We are not our disease!

Sobriety Navigator: We are not our disease. 

In 1990, one Sunday morning at a home group meeting of Alcoholics Anonymous, a familiar face walked through the door.  It was an older gentleman I had frequently seen when I first came into the A.A. 12 step program a decade earlier.  When we broke up into small groups and began our sharing, this gentle, kind spirit (who was visibly sad) proceeded to talk about his constant struggle with sobriety. I did not know this person outside of meetings and did not know his personal story, and now learned he had been struggling with recurrent relapses. 

As we all sat there quietly listening to him talk, he said something that touched me profoundly. He claimed that the reason he struggled with sobriety and life in general was because he had never felt good enough for himself. This man had rejected himself all his life and had known nothing of the freedom from the bondage of self. Of course, many people reached out to him with compassion, understanding and acceptance. Nonetheless, this gentleman committed suicide a few years later. 

In 2000, I was standing outside talking, but mostly listening, to my favorite brother. He was very distressed about his addiction to marijuana. He was again telling me that he had been smoking pot every day since 1973. Every so often he would come to me and talk about what was really going on in his life. I never judged him, I just listened. He was a closet marijuana user. After he finished sharing, he stomped his foot and said, “I don’t want to go to a 12 step program.”  He was ashamed of who he was and had been all his life. Marijuana helped him to cope and live with the self-condemnation and toxic shame that overwhelmed him. He died from this disease of addiction in 2004.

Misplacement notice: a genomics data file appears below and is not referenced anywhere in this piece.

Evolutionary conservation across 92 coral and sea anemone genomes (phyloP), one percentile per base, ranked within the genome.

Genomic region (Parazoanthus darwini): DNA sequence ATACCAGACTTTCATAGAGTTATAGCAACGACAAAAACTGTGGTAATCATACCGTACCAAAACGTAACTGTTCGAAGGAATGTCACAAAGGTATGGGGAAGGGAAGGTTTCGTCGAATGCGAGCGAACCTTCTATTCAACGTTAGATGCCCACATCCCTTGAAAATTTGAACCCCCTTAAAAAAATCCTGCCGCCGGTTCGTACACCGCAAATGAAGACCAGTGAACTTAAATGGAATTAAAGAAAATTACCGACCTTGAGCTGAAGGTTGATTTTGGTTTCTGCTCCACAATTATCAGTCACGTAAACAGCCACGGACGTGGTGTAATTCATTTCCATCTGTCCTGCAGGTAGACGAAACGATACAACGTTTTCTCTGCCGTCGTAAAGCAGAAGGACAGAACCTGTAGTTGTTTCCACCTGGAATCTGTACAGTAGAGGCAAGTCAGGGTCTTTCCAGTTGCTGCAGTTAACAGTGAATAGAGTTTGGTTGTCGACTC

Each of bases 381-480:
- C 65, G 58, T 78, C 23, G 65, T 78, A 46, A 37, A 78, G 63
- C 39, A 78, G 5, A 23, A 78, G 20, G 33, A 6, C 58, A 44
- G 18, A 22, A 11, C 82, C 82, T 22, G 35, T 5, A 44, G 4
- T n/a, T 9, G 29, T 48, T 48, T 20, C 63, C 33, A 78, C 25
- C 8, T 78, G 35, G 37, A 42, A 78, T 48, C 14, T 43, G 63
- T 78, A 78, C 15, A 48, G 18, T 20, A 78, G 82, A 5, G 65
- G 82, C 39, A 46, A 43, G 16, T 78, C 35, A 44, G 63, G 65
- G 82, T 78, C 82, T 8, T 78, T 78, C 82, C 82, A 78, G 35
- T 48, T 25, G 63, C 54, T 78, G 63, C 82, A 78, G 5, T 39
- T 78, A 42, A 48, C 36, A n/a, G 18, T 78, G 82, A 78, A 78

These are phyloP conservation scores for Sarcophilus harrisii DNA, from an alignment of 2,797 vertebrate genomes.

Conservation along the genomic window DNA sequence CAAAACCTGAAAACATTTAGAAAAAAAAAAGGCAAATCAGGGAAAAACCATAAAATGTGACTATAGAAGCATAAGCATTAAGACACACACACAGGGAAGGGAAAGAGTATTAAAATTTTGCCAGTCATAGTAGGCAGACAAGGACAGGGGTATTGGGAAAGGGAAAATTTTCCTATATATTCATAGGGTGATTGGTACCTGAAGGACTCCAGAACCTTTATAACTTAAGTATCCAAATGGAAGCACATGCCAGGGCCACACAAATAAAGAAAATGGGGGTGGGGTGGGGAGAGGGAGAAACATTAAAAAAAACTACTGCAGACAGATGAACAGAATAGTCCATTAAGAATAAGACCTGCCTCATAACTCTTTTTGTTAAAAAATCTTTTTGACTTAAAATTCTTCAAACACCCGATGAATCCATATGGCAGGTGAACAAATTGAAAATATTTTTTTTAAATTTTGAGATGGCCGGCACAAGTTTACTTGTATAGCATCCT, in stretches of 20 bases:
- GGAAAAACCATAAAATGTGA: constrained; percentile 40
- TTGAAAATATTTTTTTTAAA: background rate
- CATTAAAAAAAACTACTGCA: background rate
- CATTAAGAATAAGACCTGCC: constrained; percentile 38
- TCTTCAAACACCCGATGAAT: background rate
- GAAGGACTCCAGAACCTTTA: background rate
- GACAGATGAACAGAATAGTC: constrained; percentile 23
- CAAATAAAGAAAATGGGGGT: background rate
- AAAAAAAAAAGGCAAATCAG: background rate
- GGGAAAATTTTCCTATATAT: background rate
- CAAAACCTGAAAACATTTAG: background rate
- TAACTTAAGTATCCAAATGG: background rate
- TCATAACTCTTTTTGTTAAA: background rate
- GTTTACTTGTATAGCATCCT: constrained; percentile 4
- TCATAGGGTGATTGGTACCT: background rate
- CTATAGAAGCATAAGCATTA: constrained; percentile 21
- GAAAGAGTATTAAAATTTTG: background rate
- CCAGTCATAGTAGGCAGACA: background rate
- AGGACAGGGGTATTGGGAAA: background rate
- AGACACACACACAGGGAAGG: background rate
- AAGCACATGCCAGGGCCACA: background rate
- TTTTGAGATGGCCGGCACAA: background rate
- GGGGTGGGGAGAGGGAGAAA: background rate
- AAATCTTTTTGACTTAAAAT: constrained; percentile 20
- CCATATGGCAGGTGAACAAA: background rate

These are just two stories of the many good, kind, sensitive human beings that either couldn’t make it or refused to even try.  Their self-rejection prevented their understanding that we have a disease, we are not a disease. 

Just because we feel bad doesn’t mean we are bad. Just because our judgment becomes impaired from substance abuse does not mean we’re stupid. Our higher power can and does accept us, just the way we are. 

It has been the experience of many recovering members of 12 step program that recovery, maturity and emotional sobriety happen in a natural, organic process, usually when we’re too busy living life on life’s terms to notice the gradual changes. It is usually when we work with the newcomer or listen to someone else speak at a meeting that we are reminded of where we were and how far we have come. Most of us can’t tell you exactly when the changes occurred. 

Our value as human beings is not measured by how we feel about ourselves at any given moment. Our value exists because we exist.

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